Considering its political cost, the Affordable Care Act is anything but affordable for President Obama. The president and Democrats are finding out the hard way that stark partisan policy divides can be very dangerous when things go badly. As bad as things are now, they could very well get worse because there is no politically simple way for the administration to handle Obamacare.
How bad things are going for Mr. Obama can be seen from his approval ratings. According to Rasmussen polling, the president’s total approval-disapproval rating has fallen from a positive, 52 percent to 47 percent on Oct. 1, the day of the federal government shutdown, to a negative, 45 percent to 54 percent on Nov. 27. For those registering strong approval-disapproval, the split is far worse — going from 30 percent-37 percent on Oct. 1 to 20 percent-43 percent on Nov. 27.
Those are precipitous drops by any measure. However, in a political context, they look even worse. When Mr. Obama suffered his worst political defeat — on Nov. 2, 2010, when Democrats lost six Senate seats and 63 in the House in the midterm elections — Mr. Obama’s total approval-disapproval was 48 percent-51 percent, and his strong approval-disapproval was 30 percent-45 percent — both better than today’s.
Well below those benchmarks, the end still isn’t in sight for several reasons.
Obamacare is not a policy problem confined to one region or one group. Its problems are extensive, spreading nationwide. The law encompasses America’s entire health care system — roughly one-sixth of the nation’s economy — and something that touches most Americans in some form. Policy and political problems on that scale are about as big as they get.
We are also still early into Obamacare’s implementation. So far, it’s been characterized by canceled policies, increased premiums, a failed website and low enrollment. What happens when things really get going, and the extent of Obamacare is vastly larger and includes medical procedures, penalties and reimbursements?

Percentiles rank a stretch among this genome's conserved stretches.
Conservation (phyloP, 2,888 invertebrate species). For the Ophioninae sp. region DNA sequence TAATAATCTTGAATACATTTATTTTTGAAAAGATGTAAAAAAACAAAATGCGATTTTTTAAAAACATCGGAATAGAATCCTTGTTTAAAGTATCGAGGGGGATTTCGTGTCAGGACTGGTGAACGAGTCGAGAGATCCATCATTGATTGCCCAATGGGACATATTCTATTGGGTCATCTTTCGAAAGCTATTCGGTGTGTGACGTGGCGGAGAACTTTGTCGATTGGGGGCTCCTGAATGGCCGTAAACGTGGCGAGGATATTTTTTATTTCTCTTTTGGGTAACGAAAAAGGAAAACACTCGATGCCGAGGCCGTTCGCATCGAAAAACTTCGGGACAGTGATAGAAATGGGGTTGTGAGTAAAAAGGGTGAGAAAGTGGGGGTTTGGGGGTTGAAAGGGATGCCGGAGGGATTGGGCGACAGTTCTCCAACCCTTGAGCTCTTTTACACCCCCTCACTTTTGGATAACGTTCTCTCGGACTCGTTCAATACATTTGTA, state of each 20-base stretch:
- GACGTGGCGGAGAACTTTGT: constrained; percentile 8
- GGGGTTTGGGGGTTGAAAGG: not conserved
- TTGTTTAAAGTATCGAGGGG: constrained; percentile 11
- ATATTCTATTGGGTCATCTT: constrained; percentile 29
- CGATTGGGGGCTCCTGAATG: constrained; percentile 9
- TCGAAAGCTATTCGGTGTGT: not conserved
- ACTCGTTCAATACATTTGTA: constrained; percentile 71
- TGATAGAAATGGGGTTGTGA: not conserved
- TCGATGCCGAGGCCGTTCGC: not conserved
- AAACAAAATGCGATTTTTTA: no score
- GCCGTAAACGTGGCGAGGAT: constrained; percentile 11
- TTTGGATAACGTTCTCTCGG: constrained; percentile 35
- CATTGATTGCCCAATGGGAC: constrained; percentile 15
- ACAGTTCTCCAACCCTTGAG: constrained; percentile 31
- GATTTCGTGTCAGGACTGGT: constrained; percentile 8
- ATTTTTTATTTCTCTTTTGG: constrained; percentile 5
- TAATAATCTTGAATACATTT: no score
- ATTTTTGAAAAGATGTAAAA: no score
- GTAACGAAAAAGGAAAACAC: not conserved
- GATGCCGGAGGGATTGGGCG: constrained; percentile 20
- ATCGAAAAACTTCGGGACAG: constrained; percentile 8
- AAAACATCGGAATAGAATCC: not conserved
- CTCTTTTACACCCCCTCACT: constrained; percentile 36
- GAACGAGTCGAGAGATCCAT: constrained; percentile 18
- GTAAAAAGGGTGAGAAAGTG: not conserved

If passengers are seasick when a boat has just left the dock, imagine what how they will feel out on the open ocean.
For all these reasons, it is not surprising that Obamacare’s standing has fallen along with Mr. Obama’s own. According to another Rasmussen poll released Nov. 25, the new health care law reached its highest unfavorability rating this year — 58 percent. Only 36 percent had a favorable view of Obamacare and strongly held opinions about the law ran against it, 46 percent-17 percent.
Amid all this bad news, it is almost hard to believe things could get worse — but they easily could. Despite all the negatives arising from the law itself, its political impact presents the administration with perhaps an even tougher conundrum.
Obamacare is one of the starkest partisan policy splits of recent memory. Canceling Obamacare now would be a bald admission of failure — not just of the policy, but of the administration itself. That would not only validate his opponents’ united opposition to it, but alienate his supporters who staked everything to join him in its enactment.
The White House cannot simply walk away from Obamacare now, as though it were still simply a legislative proposal. This is not just one accomplishment of this administration, it is its premier accomplishment.
To walk away from the law would be to walk away from the president who created it. To do so would be to risk alienating the Democrats’ rock-solid liberal base, their key constituency.
Even if Democrats did want to do this, the logistics themselves — like those of turning around an ocean liner — are neither simple nor swiftly implemented. It would take time to reach a point at which there seemed to be no political alternative to doing so.
With three years to go in this administration’s second term, there still seems to be plenty of time to either fix the problems or ride them out. However, with each passing day, it is becoming clearer how politically costly it is for the White House as it struggles to right this ship.
J.T. Young served in the Treasury Department and the Office of Management and Budget from 2001 to 2004 and as a congressional staff member from 1987 to 2000.